Twenty years ago, having taken myth as far as it can theatrically reach in the mighty nine-hour Mahabharata (all human and cosmic life was there), the great director Peter Brook made his first exploratory foray inward into the labyrinth of the brain with The Man Who...
Inspired by the writings of Oliver Sacks, that show turned its humane gaze on those neurological disorders which, in annulling a function we take for granted, give us a fresh, defamilarising perspective on the mysteries of what it is to be a person.
Now, in his ninetieth year, Brook returns with this last, exquisitely judged instalment – co-written and co-directed with Marie-Helene Estienne -- of what has proved to be trilogy about the brain and its wonders.
Here, though, the focus is on a neurological condition – synaesthesia --- where it's the extraordinary enhancement of normal perception that boggles the imagination of those of who don't have it, though it comes, as we see, with serious potential drawbacks.
Synaesthetes are people in whom one sensory impression may automatically and instantly incite another – so that a particular word might always taste of raspberries, say, or the sound of a flute smell of heather.
There's a joyous sequence where the flat of a young artist is flooded with a succession of different colours as he paints and listens to jazz (provided by the two onstage musicians). He thanks the doctors for not wanting to take this gift away from him.
But the liabilities of the condition become apparent through the experiences of a female news reporter, Sammy Costas. She can memorise fiendish strings of numerals or poetry in a language she does not understand by “encrusting” each separate syllable with an image and then storing these along her mental picture of the streets near the house where she was born.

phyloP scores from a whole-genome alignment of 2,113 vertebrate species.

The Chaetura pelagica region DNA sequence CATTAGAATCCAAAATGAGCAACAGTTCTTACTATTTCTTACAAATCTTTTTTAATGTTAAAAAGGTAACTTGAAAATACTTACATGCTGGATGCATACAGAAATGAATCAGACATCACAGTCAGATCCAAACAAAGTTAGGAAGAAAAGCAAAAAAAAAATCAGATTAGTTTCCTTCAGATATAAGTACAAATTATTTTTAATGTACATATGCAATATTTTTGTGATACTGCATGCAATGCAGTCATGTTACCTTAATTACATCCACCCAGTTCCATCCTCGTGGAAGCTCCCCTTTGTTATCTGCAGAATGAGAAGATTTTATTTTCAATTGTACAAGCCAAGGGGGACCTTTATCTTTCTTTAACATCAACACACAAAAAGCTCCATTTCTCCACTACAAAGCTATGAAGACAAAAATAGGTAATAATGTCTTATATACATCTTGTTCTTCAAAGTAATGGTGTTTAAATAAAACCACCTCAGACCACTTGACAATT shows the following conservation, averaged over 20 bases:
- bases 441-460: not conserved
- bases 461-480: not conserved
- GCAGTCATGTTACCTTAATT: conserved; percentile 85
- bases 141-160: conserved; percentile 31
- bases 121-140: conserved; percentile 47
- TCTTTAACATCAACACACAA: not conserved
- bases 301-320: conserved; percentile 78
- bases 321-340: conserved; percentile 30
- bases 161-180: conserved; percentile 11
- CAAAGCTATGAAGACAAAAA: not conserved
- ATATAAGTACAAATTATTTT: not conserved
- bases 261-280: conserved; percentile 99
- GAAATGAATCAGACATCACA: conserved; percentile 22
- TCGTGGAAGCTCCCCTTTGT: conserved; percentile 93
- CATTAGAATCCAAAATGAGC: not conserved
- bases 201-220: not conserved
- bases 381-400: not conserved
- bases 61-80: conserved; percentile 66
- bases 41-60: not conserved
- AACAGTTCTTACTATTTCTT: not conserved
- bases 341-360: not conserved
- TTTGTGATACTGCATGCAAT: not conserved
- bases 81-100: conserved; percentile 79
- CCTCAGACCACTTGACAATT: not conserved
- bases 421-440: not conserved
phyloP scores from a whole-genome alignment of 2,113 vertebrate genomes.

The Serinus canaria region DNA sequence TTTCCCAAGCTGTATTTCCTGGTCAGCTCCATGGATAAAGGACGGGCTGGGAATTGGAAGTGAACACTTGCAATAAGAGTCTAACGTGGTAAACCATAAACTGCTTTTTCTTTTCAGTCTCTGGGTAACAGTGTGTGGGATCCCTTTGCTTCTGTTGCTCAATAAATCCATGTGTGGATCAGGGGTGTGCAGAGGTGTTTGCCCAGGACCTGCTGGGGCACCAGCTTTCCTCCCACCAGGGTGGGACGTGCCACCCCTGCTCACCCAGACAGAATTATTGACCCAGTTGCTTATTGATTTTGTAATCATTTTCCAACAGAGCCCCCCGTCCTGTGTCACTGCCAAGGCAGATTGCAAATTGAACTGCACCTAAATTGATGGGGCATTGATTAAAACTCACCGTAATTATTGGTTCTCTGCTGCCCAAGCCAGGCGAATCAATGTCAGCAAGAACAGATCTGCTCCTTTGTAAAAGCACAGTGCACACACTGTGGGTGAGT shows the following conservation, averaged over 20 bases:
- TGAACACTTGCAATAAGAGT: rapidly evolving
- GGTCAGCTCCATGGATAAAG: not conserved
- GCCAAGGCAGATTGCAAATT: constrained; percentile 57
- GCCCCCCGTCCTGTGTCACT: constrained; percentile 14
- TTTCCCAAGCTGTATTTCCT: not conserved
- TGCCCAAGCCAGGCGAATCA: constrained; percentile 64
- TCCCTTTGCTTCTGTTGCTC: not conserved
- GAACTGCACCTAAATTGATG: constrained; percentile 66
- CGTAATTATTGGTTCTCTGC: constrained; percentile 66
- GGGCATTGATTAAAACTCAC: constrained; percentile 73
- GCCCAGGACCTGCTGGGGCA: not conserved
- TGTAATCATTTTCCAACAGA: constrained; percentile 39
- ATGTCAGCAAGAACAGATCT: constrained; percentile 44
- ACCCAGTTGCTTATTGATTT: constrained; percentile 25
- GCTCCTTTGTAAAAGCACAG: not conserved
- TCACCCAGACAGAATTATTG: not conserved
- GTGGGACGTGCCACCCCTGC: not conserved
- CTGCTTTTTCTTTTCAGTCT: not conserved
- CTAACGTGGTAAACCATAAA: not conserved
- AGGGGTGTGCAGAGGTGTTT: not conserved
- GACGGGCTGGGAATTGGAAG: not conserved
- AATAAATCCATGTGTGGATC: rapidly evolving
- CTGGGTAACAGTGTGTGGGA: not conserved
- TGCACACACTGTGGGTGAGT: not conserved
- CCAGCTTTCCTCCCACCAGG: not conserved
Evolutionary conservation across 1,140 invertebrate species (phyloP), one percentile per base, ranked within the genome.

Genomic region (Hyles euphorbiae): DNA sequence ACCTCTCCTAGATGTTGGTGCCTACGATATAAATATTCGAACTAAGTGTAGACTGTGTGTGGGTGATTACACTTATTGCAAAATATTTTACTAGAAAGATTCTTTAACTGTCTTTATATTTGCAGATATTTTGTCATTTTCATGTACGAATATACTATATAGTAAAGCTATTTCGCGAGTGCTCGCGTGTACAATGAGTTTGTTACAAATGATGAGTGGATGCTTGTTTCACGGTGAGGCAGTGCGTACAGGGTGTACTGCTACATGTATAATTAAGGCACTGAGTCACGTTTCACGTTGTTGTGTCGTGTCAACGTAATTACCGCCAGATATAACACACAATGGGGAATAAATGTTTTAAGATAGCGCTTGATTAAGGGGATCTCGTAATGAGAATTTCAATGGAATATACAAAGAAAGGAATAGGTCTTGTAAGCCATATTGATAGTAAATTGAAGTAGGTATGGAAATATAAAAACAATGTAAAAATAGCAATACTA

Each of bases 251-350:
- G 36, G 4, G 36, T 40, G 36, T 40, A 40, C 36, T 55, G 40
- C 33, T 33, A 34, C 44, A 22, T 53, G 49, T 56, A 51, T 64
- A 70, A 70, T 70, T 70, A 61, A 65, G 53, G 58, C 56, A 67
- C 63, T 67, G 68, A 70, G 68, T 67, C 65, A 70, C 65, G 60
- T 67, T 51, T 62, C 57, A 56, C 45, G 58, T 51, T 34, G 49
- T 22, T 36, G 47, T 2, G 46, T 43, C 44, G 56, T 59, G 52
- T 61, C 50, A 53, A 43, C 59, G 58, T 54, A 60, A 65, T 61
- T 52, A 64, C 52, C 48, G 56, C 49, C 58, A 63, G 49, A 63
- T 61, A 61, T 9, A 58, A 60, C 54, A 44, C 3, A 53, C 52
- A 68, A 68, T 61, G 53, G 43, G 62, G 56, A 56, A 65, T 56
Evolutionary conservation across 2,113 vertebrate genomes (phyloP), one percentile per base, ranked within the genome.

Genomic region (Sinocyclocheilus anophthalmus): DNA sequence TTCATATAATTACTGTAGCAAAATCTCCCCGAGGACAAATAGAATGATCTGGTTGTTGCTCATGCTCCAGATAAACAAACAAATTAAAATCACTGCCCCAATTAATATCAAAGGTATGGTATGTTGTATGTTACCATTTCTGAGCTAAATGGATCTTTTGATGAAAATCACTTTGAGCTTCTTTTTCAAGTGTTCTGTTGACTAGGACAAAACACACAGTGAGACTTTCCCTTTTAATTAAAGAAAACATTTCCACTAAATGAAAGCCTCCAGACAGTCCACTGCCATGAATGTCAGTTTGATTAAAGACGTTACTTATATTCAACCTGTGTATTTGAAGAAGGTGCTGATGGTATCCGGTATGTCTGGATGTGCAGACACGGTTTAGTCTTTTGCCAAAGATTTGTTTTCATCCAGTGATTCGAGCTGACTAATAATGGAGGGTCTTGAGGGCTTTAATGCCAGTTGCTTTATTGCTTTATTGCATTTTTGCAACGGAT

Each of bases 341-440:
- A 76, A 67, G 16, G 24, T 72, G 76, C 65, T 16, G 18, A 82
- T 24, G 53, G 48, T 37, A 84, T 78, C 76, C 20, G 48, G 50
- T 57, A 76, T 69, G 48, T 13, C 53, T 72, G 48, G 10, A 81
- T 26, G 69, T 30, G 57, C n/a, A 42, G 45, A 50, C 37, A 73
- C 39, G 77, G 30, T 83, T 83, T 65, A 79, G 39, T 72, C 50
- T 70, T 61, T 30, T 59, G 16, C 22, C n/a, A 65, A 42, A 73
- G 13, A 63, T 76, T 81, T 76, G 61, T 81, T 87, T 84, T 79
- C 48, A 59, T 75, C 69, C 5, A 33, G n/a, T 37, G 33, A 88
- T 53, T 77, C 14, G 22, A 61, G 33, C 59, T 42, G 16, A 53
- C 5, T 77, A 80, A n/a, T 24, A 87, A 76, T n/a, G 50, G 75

But soon after being declared a “phenomenon” by the neurologists, she loses her job and is taken up by big-shot impresario as the star attraction on a variety bill. The demands of the routine exacerbate her sense of loneliness and choke the thoroughfares of her mind with memories that she yearns to forget.
Brook's minimalist production unfolds with a sublime lightness of touch, seamlessly encompassing moods that range from the impishly playful to the ineffably sad to the life-renewingly mystical (there are periodic excerpts from the great Persian poem The Conference of the Birds).
Though it looks at how Sammy is turned into a freak show, its own characters are never simplified into case studies there to be pruriently gawped at. There's an attentive respect for their humanity and their irreducibility to brain chemistry. Kathryn Hunter is deeply funny and touching as Sammy – a tensed-up elfin figure whose face gapes with brimming bemusement at her own uncanny powers and who is yet capable of a beseeching, child-like trust.
Marcello Magni and Jared McNeill deftly portray the doctors and all the other personnel – Magni excelling as a tacky magician hilarious at audience-participation card tricks and as a man who in order to stay upright has had to learn to control his body with his eyes, second by second, so that each day is a gruelling marathon. His prankish sense of humour, though, is in fine working order.